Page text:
The union representing NRL referees has lodged a dispute notice with the Fair Work Commission over the league’s plans to move from two match referees to one.
- Professional Rugby League Match Officials said it was in the best interests of the players to use two referees
- The union claimed the ARLC was ignoring its requests to discuss the decision
- The ARLC said it believed fans wanted to return to the one-referee model
The Australian Rugby League Commission (ARLC), which governs the NRL, announced last night only one on-field referee would be used for the rest of the season.
Professional Rugby League Match Officials (PRLMO) said it had an enterprise bargaining agreement which runs until 2022 and the NRL does not have the right to change the agreement before then.
The NRL is due to play its first match in the restarted season on May 28.
“We are determined that on the 28th of May the quality of our game as we know it will be retained by being officiated under the current model that has been tested and successful for more than a decade,” PRLMO chairman Silvio Del Vecchio said in a statement.
The return to one referee has been touted for several weeks as a cost-cutting measure for the league, which has been financially impacted by the coronavirus pandemic.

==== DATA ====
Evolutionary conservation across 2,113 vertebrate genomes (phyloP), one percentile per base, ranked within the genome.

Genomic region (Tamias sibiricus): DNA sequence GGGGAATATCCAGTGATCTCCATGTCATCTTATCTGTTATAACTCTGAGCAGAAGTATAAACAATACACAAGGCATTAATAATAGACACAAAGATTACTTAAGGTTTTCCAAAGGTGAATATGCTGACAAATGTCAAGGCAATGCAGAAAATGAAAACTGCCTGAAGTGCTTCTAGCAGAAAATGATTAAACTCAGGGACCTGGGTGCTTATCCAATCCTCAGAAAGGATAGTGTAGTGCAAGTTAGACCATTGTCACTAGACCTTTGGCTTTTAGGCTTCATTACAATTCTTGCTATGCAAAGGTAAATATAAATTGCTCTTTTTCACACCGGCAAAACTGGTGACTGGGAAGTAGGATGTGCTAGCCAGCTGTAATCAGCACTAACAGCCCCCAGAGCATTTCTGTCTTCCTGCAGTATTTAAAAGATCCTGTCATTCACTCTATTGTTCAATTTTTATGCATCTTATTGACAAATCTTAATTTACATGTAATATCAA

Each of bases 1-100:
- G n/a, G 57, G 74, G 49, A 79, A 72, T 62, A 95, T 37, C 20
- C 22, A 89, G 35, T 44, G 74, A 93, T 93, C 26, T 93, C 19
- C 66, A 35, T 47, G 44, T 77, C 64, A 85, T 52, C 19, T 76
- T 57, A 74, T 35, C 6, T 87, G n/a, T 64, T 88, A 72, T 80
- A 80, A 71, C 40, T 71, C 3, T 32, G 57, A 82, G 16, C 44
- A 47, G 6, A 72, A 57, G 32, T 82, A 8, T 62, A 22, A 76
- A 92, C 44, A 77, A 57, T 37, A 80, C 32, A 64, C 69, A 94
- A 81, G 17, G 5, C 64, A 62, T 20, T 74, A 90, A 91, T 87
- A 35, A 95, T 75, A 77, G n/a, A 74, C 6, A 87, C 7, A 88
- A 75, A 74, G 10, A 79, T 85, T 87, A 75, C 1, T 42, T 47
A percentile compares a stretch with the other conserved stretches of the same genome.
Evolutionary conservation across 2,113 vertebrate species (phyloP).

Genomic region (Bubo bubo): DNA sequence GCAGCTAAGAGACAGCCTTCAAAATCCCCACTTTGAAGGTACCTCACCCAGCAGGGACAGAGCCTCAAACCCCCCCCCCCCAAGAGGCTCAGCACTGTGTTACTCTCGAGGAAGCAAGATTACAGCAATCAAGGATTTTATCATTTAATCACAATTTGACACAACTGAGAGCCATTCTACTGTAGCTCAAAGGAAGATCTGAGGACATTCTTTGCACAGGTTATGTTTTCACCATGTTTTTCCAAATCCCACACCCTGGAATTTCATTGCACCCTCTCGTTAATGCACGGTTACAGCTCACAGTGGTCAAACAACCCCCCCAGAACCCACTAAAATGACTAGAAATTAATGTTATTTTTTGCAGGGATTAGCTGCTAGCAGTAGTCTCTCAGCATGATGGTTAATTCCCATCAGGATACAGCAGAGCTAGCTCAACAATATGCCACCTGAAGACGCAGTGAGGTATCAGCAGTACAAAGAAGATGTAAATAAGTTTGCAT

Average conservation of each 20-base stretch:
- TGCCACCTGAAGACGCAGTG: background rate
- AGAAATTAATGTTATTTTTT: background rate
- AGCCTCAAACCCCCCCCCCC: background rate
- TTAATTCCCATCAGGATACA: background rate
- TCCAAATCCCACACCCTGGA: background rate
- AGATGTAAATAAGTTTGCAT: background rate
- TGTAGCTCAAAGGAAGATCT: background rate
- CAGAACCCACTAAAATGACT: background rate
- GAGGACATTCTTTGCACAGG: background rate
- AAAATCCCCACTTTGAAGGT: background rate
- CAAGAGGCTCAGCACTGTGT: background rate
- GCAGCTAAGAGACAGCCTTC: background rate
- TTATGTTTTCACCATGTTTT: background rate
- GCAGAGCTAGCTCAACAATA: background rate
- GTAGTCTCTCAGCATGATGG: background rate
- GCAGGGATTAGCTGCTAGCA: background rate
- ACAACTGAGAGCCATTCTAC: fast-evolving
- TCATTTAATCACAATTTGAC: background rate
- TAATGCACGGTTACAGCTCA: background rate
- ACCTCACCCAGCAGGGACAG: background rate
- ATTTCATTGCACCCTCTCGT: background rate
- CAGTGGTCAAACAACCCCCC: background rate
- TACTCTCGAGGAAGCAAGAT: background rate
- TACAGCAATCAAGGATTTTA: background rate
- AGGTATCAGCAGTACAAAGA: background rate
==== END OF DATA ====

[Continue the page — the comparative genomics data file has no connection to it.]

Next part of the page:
Two referees have been used to officiate NRL matches since 2009 and it is the only professional rugby league competition in the world that uses this model.
“We continue to ask the NRL to engage in open dialogue with us, yet they continue to ignore those requests”, Del Vecchio said.
Queensland State of Origin coach Kevin Walters said he supported the move back to one referee, claiming the game worked “beautifully for 100 years” under that model.
“We got some better decisions on different occasions (with two referees) but it didn’t dramatically change the way the game was played,” Walters told Fox Sports.
“We’ve just got to get on with our game. Make it work and if it means one referee, let’s work with one referee.
ARLC chairman Peter V’landys said most NRL supporters wanted the competition to return to using one on-field referee.
“When I became chairman, I said I would listen to the fans,” V’landys said in a statement last night.
“Last year we conducted a fan survey and the overwhelming majority of fans said they wanted to go back to one referee and their views should be taken on board.”
The ARLC is expected to review the one-referee model at the end of the year before deciding whether it remains a permanent fixture for future seasons.
It also announced six more tackles will be introduced rather than a penalty stoppage for ruck infringements.